A Chinese couple look at a newspaper carrying photos of new General Secretary of the Communist Party of China Xi Jinping, top left, shaking hands with his predecessor Hu Jintao, top right, and Xi and other members of the party leadership in Beijing, China (AP Photo/Lee Jin-man).
A Chinese couple look at a newspaper carrying photos of new General Secretary of the Communist Party of China Xi Jinping, top left, shaking hands with his predecessor Hu Jintao, top right, and Xi and other members of the party leadership in Beijing, China (AP Photo/Lee Jin-man).

Earlier in the year I argued that the global economic outlook was clouded by dysfunctional monetary arrangements in Europe, dysfunctional politics in the U.S., opaque politics in China, and a retreat from the open, dynamic international trade and payments system painstakingly constructed over the past 70 years. These four factors remain sources of uncertainty, although Mario Draghi's resolve to preserve the euro zone has provided a respite from the turbulence that threatened to undermine the very foundations of European Monetary Union in the summer and the re-election of a determined, re-invigorated President Obama (and a possibly chastened Republican party) provides some hope that the U.S. fiscal cliff can be averted.

The recent transfer of power in China, meanwhile, highlights the challenges facing the new Chinese leadership. (See the Financial Times discussion withSushil Wadhwani and Gavyn Davies on the challenges here.)That the Communist Party of China derives its legitimacy from delivering sustained growth and rising living standards to the masses has become a truism of geopolitics. Over the past thirty years or so this growth has been achieved by an export-led growth strategy powered by investment in manufacturing goods and enabled by rising debt levels in its key customers. In this respect, the Chinese development strategy is scarcely different from the well-trodden trail blazed by Japan and its other Asian neighbours. It relies on high domestic saving and corresponding high investment rates.

Of course, the Chinese have the benefit of learning from their neighbours' experiences. In this regard, there has been no massive accumulation of external debt denominated in a foreign currency, as was the case in the Asian 'tigers'. But, then again, Japan did not suffer from a mis-matching of debt and an external debt crisis.  Japan's problem, rather, was that despite leading the world in consumer electronics, cars and just about everything else, with new sources of low cost production (enter the dragon) the returns on additional investment in manufacturing capacity at home couldn't match the potential returns to be had abroad. Add the pernicious effects of an inflated -- then subsequent burst -- financial bubble that fuelled imprudent investments in real estate and an ageing demographic profile, and you get a decade(s) long stagnation.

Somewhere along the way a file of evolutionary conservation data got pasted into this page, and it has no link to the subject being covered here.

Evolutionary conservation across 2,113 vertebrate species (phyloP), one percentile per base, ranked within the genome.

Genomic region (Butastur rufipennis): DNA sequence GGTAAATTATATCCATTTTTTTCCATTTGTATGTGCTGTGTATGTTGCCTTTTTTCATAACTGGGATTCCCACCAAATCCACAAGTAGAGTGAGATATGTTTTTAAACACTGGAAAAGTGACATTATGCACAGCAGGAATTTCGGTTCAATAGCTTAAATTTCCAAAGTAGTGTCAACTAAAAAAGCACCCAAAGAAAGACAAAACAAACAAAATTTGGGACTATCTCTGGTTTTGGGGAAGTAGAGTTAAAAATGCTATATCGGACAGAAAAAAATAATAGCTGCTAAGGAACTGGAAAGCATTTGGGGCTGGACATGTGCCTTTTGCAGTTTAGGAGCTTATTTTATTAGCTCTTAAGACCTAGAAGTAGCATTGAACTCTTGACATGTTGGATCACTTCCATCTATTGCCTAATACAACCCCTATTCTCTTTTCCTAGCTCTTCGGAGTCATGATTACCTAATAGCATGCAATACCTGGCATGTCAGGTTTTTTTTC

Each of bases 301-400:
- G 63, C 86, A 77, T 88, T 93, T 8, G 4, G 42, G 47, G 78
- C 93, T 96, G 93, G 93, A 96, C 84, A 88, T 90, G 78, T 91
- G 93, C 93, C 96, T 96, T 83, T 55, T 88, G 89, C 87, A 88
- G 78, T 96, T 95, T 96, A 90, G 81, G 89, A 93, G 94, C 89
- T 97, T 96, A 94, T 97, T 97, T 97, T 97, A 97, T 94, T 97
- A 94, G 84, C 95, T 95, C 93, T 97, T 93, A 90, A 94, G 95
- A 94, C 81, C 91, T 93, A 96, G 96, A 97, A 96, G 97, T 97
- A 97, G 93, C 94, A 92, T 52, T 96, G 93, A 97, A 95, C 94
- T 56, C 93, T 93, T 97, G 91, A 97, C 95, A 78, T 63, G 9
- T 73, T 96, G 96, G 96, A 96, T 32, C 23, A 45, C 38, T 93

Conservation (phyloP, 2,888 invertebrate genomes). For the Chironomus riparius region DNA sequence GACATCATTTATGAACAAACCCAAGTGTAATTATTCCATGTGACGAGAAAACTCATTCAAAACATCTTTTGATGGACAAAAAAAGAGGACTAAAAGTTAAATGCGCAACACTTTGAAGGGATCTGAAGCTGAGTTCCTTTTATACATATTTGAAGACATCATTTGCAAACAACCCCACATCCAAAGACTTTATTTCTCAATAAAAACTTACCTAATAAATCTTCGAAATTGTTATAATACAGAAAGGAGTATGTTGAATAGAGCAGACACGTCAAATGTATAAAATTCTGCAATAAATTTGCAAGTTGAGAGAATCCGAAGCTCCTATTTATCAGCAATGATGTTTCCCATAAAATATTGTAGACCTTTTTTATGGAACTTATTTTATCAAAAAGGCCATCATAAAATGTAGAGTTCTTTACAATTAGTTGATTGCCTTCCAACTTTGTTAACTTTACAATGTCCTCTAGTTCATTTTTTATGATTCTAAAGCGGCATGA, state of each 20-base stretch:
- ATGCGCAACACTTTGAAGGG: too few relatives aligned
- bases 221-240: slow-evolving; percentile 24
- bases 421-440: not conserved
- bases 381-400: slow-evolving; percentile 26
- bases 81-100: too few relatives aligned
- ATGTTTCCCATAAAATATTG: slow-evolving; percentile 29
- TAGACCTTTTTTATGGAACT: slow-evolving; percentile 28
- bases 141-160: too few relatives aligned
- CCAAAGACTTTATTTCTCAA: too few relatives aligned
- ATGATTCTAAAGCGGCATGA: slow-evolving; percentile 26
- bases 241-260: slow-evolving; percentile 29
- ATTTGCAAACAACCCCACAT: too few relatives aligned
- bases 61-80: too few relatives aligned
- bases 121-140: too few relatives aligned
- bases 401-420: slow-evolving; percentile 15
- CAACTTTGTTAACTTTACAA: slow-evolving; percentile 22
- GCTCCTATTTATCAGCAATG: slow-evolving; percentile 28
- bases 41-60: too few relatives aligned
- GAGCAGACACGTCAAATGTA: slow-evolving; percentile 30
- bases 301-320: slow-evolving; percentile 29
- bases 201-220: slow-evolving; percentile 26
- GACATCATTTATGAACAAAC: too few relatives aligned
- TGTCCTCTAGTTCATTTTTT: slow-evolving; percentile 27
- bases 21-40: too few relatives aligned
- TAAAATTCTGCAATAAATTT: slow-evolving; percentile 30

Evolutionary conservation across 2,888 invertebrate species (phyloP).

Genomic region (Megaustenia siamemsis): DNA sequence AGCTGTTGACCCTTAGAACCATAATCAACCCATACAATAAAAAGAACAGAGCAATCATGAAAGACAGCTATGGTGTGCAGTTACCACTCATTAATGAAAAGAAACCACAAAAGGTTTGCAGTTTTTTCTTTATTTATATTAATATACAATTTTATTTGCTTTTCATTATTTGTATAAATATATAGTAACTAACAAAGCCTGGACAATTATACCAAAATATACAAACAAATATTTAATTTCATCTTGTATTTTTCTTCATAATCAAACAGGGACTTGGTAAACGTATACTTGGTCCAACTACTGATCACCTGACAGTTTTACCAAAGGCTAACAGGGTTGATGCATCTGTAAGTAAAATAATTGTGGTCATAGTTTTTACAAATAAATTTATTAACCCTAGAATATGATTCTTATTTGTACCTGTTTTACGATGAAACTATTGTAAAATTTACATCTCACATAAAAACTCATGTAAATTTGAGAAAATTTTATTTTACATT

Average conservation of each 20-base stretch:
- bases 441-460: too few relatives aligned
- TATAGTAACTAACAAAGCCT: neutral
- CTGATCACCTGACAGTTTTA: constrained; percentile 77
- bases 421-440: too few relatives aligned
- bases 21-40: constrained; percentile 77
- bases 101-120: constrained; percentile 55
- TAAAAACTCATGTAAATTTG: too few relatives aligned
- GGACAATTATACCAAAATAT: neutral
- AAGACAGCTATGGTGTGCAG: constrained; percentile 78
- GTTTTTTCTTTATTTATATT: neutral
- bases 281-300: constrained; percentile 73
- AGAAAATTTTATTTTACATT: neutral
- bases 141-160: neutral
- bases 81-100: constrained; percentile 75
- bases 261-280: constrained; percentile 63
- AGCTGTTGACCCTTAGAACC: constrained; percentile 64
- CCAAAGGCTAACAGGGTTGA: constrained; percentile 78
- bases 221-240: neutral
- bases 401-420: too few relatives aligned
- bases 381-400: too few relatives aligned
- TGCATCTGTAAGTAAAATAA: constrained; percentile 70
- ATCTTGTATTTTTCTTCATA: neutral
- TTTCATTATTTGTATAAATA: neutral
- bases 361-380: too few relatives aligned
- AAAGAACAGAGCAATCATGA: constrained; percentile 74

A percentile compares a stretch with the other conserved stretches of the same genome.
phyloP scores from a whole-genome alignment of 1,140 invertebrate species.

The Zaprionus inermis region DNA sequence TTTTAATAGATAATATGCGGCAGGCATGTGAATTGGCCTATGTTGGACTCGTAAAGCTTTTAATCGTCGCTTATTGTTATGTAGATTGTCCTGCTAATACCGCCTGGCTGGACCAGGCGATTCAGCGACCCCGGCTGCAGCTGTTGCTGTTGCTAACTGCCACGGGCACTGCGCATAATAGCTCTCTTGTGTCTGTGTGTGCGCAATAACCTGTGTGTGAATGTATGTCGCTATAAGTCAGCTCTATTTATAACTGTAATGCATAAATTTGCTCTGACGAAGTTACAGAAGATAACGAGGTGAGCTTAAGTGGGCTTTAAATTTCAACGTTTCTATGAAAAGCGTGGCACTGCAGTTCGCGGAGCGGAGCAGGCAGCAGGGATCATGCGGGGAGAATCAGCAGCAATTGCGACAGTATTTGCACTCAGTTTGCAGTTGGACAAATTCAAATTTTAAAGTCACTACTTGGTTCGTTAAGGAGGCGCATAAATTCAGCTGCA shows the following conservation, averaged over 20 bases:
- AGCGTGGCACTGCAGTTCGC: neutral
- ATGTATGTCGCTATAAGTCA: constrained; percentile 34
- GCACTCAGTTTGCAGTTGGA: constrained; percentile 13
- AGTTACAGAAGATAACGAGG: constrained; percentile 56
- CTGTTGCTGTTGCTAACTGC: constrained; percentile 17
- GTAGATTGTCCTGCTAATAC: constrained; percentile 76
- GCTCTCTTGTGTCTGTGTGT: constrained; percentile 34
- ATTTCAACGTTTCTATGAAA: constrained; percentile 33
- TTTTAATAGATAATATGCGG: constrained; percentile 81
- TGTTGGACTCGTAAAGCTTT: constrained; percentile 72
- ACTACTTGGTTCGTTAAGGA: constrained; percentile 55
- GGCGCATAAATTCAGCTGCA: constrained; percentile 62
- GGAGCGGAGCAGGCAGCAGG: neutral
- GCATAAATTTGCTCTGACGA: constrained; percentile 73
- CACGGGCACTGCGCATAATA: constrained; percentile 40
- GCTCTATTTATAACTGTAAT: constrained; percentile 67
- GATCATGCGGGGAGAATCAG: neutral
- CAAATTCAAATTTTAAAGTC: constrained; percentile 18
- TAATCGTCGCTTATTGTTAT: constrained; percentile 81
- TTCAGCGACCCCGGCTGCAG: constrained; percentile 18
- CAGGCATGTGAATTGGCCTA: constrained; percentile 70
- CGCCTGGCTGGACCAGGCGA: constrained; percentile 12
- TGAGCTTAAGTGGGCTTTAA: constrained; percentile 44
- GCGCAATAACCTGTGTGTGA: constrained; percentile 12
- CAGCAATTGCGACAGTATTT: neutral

It would be wrong to think that China faces a 'tigers' financial crash or a Japan-like period of secular stagnation. Neither of these outcomes is inevitable. But it would be equally misguided to assume that the process of investment driven growth--adding capital to a seemingly limitless supply of capital--can continue indefinitely. Chinese workers are growing impatient with the status quo. Seeing some around them grow wealthy from the process of market-based reforms, they want real wage increases and the consumption that goes with them.The easy part of the development process is over; the next stage will be more challenging.

The most difficult task facing the new leadership, arguably, will be dealing with the challenge of adjustment in export-oriented sectors that have grown up under an infant industry exchange rate regime. That regime provided a degree of certainty to foreign investors that built export capacity. But, with workers wanting higher real incomes, and the prospect of indefinite quantitative easing by advanced economy central banks, that regime is not sustainable over the long term.  In this respect, the new leadership faces an enormous political economy challenge of finessing adjustment and balancing the interests of workers, the owners of export-oriented firms (many of whom undoubtedly have close ties to the Communist Party) and the agricultural “masses” in rural China that have not yet been pulled out of poverty.

I have no doubt that the debate over when and how to make the adjustment is already well and truly underway. But, in a society in which fundamental political choices are made in an opaque process, the timing and possible modalities of the regime change are unclear. Of course, given the growing global importance of the Chinese economy, the outcome of the debate and the decisions made regarding these issues can affect investment decisions around the globe.

In this respect, political opacity is one more source of uncertainty in the New Age of Uncertainty.

The most difficult task facing China's new leadership, arguably, will be dealing with the challenge of adjustment in export-oriented sectors that have grown up under an infant industry exchange rate regime.
Program
The opinions expressed in this article/multimedia are those of the author(s) and do not necessarily reflect the views of CIGI or its Board of Directors.